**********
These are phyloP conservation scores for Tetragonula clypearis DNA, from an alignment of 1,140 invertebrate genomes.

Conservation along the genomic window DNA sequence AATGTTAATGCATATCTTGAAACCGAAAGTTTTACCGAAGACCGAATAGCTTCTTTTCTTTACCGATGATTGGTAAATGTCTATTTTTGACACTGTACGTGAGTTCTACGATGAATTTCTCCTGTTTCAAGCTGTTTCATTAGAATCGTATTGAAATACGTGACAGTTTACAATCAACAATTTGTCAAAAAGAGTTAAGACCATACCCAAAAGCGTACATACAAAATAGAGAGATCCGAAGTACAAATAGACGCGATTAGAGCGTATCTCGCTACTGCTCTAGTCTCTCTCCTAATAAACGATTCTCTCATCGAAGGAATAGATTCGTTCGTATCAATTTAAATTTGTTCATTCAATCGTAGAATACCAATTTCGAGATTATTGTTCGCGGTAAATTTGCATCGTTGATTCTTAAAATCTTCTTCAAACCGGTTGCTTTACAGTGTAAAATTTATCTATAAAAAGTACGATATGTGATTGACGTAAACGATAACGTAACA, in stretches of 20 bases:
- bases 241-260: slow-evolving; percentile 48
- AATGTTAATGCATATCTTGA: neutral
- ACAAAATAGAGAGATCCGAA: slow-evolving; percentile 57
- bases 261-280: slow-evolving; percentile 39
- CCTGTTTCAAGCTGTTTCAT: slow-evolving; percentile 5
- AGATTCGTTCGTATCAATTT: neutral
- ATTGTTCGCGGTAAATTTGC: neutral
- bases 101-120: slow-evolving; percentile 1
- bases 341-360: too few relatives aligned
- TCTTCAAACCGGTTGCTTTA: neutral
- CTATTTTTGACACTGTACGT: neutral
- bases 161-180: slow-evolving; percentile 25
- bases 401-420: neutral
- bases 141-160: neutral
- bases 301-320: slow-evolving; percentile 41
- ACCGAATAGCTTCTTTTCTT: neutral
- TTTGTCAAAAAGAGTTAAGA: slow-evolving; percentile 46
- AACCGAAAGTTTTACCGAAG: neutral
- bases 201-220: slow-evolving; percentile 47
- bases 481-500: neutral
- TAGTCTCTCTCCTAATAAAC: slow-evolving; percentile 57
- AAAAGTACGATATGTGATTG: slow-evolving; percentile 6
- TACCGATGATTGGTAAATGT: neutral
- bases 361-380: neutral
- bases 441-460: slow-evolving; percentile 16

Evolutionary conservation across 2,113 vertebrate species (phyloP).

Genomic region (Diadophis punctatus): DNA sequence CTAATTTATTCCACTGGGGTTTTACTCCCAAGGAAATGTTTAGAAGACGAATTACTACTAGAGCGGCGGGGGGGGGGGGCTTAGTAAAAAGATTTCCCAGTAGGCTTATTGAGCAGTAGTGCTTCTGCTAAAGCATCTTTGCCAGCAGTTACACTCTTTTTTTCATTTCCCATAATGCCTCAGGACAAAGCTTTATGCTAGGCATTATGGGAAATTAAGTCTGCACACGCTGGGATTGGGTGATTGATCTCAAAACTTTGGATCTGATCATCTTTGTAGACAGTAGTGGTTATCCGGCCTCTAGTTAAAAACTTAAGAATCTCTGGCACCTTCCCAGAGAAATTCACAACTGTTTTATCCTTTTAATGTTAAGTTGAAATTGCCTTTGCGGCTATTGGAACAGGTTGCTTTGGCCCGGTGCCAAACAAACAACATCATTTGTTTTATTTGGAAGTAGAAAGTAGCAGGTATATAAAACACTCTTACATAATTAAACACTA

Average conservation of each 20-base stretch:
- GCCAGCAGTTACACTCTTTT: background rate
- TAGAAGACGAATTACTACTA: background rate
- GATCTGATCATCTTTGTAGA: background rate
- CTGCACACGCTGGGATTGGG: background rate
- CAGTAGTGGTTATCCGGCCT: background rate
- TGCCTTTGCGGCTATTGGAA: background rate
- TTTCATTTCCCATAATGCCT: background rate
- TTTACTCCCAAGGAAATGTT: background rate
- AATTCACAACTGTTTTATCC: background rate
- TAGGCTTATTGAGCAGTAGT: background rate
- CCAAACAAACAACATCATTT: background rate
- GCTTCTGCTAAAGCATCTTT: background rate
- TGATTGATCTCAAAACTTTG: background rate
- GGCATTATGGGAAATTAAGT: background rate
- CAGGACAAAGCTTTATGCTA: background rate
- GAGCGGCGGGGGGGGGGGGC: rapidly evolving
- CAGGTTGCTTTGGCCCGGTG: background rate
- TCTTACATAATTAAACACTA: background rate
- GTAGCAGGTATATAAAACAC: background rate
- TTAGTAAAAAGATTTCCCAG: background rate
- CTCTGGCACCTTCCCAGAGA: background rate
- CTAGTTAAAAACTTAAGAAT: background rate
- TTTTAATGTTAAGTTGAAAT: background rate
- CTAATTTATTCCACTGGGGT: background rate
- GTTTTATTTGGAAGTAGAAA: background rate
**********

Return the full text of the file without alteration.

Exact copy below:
These are phyloP conservation scores for Tetragonula clypearis DNA, from an alignment of 1,140 invertebrate genomes.

Conservation along the genomic window DNA sequence AATGTTAATGCATATCTTGAAACCGAAAGTTTTACCGAAGACCGAATAGCTTCTTTTCTTTACCGATGATTGGTAAATGTCTATTTTTGACACTGTACGTGAGTTCTACGATGAATTTCTCCTGTTTCAAGCTGTTTCATTAGAATCGTATTGAAATACGTGACAGTTTACAATCAACAATTTGTCAAAAAGAGTTAAGACCATACCCAAAAGCGTACATACAAAATAGAGAGATCCGAAGTACAAATAGACGCGATTAGAGCGTATCTCGCTACTGCTCTAGTCTCTCTCCTAATAAACGATTCTCTCATCGAAGGAATAGATTCGTTCGTATCAATTTAAATTTGTTCATTCAATCGTAGAATACCAATTTCGAGATTATTGTTCGCGGTAAATTTGCATCGTTGATTCTTAAAATCTTCTTCAAACCGGTTGCTTTACAGTGTAAAATTTATCTATAAAAAGTACGATATGTGATTGACGTAAACGATAACGTAACA, in stretches of 20 bases:
- bases 241-260: slow-evolving; percentile 48
- AATGTTAATGCATATCTTGA: neutral
- ACAAAATAGAGAGATCCGAA: slow-evolving; percentile 57
- bases 261-280: slow-evolving; percentile 39
- CCTGTTTCAAGCTGTTTCAT: slow-evolving; percentile 5
- AGATTCGTTCGTATCAATTT: neutral
- ATTGTTCGCGGTAAATTTGC: neutral
- bases 101-120: slow-evolving; percentile 1
- bases 341-360: too few relatives aligned
- TCTTCAAACCGGTTGCTTTA: neutral
- CTATTTTTGACACTGTACGT: neutral
- bases 161-180: slow-evolving; percentile 25
- bases 401-420: neutral
- bases 141-160: neutral
- bases 301-320: slow-evolving; percentile 41
- ACCGAATAGCTTCTTTTCTT: neutral
- TTTGTCAAAAAGAGTTAAGA: slow-evolving; percentile 46
- AACCGAAAGTTTTACCGAAG: neutral
- bases 201-220: slow-evolving; percentile 47
- bases 481-500: neutral
- TAGTCTCTCTCCTAATAAAC: slow-evolving; percentile 57
- AAAAGTACGATATGTGATTG: slow-evolving; percentile 6
- TACCGATGATTGGTAAATGT: neutral
- bases 361-380: neutral
- bases 441-460: slow-evolving; percentile 16

Evolutionary conservation across 2,113 vertebrate species (phyloP).

Genomic region (Diadophis punctatus): DNA sequence CTAATTTATTCCACTGGGGTTTTACTCCCAAGGAAATGTTTAGAAGACGAATTACTACTAGAGCGGCGGGGGGGGGGGGCTTAGTAAAAAGATTTCCCAGTAGGCTTATTGAGCAGTAGTGCTTCTGCTAAAGCATCTTTGCCAGCAGTTACACTCTTTTTTTCATTTCCCATAATGCCTCAGGACAAAGCTTTATGCTAGGCATTATGGGAAATTAAGTCTGCACACGCTGGGATTGGGTGATTGATCTCAAAACTTTGGATCTGATCATCTTTGTAGACAGTAGTGGTTATCCGGCCTCTAGTTAAAAACTTAAGAATCTCTGGCACCTTCCCAGAGAAATTCACAACTGTTTTATCCTTTTAATGTTAAGTTGAAATTGCCTTTGCGGCTATTGGAACAGGTTGCTTTGGCCCGGTGCCAAACAAACAACATCATTTGTTTTATTTGGAAGTAGAAAGTAGCAGGTATATAAAACACTCTTACATAATTAAACACTA

Average conservation of each 20-base stretch:
- GCCAGCAGTTACACTCTTTT: background rate
- TAGAAGACGAATTACTACTA: background rate
- GATCTGATCATCTTTGTAGA: background rate
- CTGCACACGCTGGGATTGGG: background rate
- CAGTAGTGGTTATCCGGCCT: background rate
- TGCCTTTGCGGCTATTGGAA: background rate
- TTTCATTTCCCATAATGCCT: background rate
- TTTACTCCCAAGGAAATGTT: background rate
- AATTCACAACTGTTTTATCC: background rate
- TAGGCTTATTGAGCAGTAGT: background rate
- CCAAACAAACAACATCATTT: background rate
- GCTTCTGCTAAAGCATCTTT: background rate
- TGATTGATCTCAAAACTTTG: background rate
- GGCATTATGGGAAATTAAGT: background rate
- CAGGACAAAGCTTTATGCTA: background rate
- GAGCGGCGGGGGGGGGGGGC: rapidly evolving
- CAGGTTGCTTTGGCCCGGTG: background rate
- TCTTACATAATTAAACACTA: background rate
- GTAGCAGGTATATAAAACAC: background rate
- TTAGTAAAAAGATTTCCCAG: background rate
- CTCTGGCACCTTCCCAGAGA: background rate
- CTAGTTAAAAACTTAAGAAT: background rate
- TTTTAATGTTAAGTTGAAAT: background rate
- CTAATTTATTCCACTGGGGT: background rate
- GTTTTATTTGGAAGTAGAAA: background rate